Normandy’s famous hedgerows stymied Allied advances almost from the beginning. The densely packed hedgerows and narrow roads slowed tank movements to a crawl, making them easy pickings for German units wielding the Panzerfaust (an early model of rocket-propelled grenade). The great majority of the advancing, therefore, had to be done piecemeal by slow-moving infantry. Nearly two months later, all that the Allies had to show for their efforts to push farther into the Continent was a skimpy front 80 miles wide, extending 30 miles inland at its deepest points. In an ominous throwback to World War I, commanders again began to measure their advances in yards instead of miles.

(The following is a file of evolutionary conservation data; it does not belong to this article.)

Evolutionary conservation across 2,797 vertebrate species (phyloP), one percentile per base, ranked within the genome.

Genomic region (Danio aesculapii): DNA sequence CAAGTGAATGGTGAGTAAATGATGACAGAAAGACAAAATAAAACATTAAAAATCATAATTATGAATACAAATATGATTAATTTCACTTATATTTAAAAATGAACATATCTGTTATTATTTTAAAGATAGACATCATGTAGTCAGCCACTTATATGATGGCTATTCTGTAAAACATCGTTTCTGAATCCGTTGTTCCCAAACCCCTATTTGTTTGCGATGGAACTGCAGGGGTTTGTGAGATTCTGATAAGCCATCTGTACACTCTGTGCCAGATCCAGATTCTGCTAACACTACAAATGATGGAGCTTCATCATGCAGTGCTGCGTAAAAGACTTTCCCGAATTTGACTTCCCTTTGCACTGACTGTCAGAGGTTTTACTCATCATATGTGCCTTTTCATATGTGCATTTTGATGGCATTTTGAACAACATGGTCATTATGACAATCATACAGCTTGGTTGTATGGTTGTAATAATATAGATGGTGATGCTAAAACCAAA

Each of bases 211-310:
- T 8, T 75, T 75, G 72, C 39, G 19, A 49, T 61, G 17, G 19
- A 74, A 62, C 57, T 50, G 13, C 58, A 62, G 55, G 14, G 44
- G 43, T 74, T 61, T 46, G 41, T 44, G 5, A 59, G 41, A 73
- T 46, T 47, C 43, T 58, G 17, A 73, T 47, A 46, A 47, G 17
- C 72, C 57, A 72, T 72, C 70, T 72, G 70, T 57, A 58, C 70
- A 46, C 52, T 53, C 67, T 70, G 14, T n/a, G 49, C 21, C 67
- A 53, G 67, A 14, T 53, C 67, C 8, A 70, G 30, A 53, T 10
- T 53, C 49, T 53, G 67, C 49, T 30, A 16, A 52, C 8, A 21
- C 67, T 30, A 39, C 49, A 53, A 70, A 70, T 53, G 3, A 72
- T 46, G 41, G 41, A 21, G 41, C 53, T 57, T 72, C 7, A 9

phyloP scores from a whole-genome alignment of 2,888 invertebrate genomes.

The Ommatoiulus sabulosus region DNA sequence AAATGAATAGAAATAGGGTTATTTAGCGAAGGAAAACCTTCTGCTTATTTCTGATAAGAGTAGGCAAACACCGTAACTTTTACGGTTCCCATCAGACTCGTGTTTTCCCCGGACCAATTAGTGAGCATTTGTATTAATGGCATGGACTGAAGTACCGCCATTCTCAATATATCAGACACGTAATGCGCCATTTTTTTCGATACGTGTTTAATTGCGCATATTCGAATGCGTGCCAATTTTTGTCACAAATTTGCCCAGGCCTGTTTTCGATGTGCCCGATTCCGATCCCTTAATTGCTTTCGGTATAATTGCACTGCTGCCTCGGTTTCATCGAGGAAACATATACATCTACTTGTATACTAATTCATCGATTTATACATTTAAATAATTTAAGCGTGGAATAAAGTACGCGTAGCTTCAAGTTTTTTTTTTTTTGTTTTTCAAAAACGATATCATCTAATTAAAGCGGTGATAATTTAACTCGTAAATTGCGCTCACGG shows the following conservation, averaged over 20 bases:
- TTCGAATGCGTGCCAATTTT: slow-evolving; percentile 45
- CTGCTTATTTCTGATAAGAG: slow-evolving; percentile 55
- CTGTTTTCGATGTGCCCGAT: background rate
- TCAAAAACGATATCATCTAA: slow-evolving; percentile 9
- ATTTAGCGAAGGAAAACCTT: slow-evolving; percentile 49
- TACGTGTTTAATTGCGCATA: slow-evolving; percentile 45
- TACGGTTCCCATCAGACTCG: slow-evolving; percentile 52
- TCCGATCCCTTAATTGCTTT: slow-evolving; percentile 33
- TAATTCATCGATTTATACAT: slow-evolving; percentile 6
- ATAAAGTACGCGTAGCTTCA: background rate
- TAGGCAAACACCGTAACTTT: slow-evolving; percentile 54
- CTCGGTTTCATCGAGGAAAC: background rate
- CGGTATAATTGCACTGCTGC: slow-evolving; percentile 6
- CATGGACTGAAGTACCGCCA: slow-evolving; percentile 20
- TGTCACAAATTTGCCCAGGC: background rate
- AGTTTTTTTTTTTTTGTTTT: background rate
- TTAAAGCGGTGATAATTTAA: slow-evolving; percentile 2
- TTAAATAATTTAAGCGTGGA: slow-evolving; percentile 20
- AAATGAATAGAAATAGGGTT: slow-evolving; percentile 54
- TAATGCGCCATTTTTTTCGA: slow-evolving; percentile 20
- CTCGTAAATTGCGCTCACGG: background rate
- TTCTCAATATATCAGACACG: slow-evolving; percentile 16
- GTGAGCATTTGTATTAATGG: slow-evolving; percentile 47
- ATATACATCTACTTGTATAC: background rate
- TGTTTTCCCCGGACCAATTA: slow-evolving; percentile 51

Once the Allies emerged from hedgerow country, however, the terrain significantly opened up. Lieutenant General George S. Patton was the first to break out, on August 1 by the 6th he was halfway to Paris. ‘The nightmare of a static front was over,’ Ambrose wrote. ‘Distances that had taken months and cost tens of thousands of lives to cross in World War I’ were being crossed in mere hours with minimal casualties. Even so, isolated sections of terrain proved nearly impassable. According to Ambrose, the Hrtgen Forest, ‘where roads were nothing more than forest trails,’ and the Ardennes Mountains, with their ‘limited road network,’ were hell on both tanks and infantry. There would be further setbacks not attributable to infrastructure, primarily the German counteroffensive at the Battle of the Bulge, but the Allies were headed full-bore for the Rhine, while on the Eastern Front the Red Army was bearing down on Berlin.